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Basil of Caesarea, Gregory of Nyssa, and the Transformation of Divine Simplicity$
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Andrew Radde-Gallwitz

Print publication date: 2009

Print ISBN-13: 9780199574117

Published to Oxford Scholarship Online: January 2010

DOI: 10.1093/acprof:oso/9780199574117.001.0001

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“Truly Repay the Debt”: Aetius and Eunomius of Cyzicus

“Truly Repay the Debt”: Aetius and Eunomius of Cyzicus

Chapter:
(p.87) 4 “Truly Repay the Debt”: Aetius and Eunomius of Cyzicus
Source:
Basil of Caesarea, Gregory of Nyssa, and the Transformation of Divine Simplicity
Author(s):

Andrew Radde‐Gallwitz

Publisher:
Oxford University Press
DOI:10.1093/acprof:oso/9780199574117.003.0005

Chapter 4 examines the teaching on divine simplicity of Aetius and his disciple Eunomius of Cyzicus, the principal opponent of Basil and Gregory of Nyssa. An initial section looks at Aetius' claim that ingeneracy is God's essential attribute. It critically examines Raoul Mortley's thesis that Aetius is dependent on the fourth‐century Neoplatonist Dexippus. The bulk of the chapter focuses on Eunomius, arguing that his account of simplicity is based upon his epistemology, which is driven by the desire to ‘repay the debt’ humans owe to God of describing God exactly as God is. For Eunomius to know truly is to know what something is, that is, to know its essence‐a theory labelled the ‘priority of definition’. For Eunomius, divine simplicity implies that ingeneracy, if truly said of God, is neither a product of mere human conceptualization, nor a merely negative title, nor a ‘part’ of God. Rather it names the essence of God. According to Eunomius, simplicity also implies the ‘synonymy principle’: all titles used for God are semantically equivalent with ‘ingenerate’.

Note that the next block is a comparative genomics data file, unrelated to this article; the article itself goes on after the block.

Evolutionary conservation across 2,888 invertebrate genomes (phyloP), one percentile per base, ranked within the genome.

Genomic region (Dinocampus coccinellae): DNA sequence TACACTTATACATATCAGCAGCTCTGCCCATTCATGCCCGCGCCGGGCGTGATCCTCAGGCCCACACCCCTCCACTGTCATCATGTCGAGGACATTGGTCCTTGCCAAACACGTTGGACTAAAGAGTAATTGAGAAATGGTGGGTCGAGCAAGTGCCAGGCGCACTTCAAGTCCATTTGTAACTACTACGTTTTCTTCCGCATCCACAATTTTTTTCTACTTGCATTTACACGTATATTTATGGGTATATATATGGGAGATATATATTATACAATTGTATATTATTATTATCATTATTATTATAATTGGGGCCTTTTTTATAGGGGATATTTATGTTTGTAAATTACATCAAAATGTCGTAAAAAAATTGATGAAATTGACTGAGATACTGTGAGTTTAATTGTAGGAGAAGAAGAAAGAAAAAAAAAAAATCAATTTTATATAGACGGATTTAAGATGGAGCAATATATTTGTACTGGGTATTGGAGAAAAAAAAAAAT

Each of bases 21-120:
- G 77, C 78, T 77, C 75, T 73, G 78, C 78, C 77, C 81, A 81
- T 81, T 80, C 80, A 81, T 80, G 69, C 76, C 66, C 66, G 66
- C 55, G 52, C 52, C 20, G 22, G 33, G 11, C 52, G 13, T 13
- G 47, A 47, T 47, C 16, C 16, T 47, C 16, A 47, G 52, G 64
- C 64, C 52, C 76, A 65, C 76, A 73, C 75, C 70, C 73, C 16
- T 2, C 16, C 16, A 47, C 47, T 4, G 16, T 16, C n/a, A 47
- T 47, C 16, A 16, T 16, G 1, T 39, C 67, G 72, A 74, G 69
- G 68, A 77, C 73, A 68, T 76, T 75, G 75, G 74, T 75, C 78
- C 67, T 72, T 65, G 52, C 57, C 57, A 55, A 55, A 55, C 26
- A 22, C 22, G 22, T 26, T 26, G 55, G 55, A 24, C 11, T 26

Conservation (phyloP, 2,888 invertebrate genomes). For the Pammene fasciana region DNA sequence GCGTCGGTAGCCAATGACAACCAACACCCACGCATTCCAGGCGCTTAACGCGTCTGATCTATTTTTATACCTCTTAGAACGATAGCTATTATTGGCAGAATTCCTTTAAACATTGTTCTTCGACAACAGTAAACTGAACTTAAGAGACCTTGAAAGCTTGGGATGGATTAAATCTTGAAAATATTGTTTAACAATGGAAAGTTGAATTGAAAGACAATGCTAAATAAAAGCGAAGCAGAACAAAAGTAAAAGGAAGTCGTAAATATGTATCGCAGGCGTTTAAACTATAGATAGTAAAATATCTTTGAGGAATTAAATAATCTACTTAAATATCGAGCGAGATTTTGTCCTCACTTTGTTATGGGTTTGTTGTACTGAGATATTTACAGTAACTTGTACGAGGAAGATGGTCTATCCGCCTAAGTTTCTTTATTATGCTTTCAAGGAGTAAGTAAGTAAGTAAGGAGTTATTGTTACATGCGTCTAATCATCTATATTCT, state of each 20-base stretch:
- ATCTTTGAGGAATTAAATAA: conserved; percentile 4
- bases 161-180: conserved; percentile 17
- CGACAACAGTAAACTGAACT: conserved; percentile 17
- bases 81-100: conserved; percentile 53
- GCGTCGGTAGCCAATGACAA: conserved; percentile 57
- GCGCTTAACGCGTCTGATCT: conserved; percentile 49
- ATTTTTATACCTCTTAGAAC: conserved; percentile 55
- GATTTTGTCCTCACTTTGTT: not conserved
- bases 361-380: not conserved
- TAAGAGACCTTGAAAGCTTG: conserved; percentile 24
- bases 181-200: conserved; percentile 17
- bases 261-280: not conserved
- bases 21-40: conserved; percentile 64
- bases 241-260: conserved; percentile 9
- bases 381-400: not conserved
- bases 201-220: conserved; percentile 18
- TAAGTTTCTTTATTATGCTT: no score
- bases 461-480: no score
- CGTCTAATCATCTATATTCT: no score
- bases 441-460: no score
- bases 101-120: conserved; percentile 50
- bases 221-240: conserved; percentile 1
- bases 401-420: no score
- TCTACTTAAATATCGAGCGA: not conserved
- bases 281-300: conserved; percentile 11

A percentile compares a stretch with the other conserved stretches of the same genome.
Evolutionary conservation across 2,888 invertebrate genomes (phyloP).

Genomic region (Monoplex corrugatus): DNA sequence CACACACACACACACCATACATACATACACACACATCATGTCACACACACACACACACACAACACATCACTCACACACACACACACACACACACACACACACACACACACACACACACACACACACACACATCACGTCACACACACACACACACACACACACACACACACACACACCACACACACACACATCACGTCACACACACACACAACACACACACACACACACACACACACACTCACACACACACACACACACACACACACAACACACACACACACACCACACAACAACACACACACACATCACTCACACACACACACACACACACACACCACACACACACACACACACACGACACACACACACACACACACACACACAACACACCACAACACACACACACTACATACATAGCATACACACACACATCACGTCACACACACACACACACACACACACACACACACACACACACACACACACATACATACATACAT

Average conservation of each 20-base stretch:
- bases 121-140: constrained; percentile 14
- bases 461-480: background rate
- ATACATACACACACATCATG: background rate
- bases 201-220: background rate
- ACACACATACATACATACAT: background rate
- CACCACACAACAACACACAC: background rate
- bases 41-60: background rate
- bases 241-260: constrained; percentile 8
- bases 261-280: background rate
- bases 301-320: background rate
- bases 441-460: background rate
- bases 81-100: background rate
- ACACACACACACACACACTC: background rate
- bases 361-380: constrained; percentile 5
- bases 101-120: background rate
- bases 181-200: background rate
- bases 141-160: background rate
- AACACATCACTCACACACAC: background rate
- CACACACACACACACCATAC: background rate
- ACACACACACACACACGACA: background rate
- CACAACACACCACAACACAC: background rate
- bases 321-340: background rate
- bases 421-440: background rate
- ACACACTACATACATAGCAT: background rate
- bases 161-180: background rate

Keywords:   Aetius, Raoul Mortley, Eunomius of Cyzicus, ingeneracy, identity thesis, conceptualization, divine simplicity, essence, priority of definition, synonymy principle

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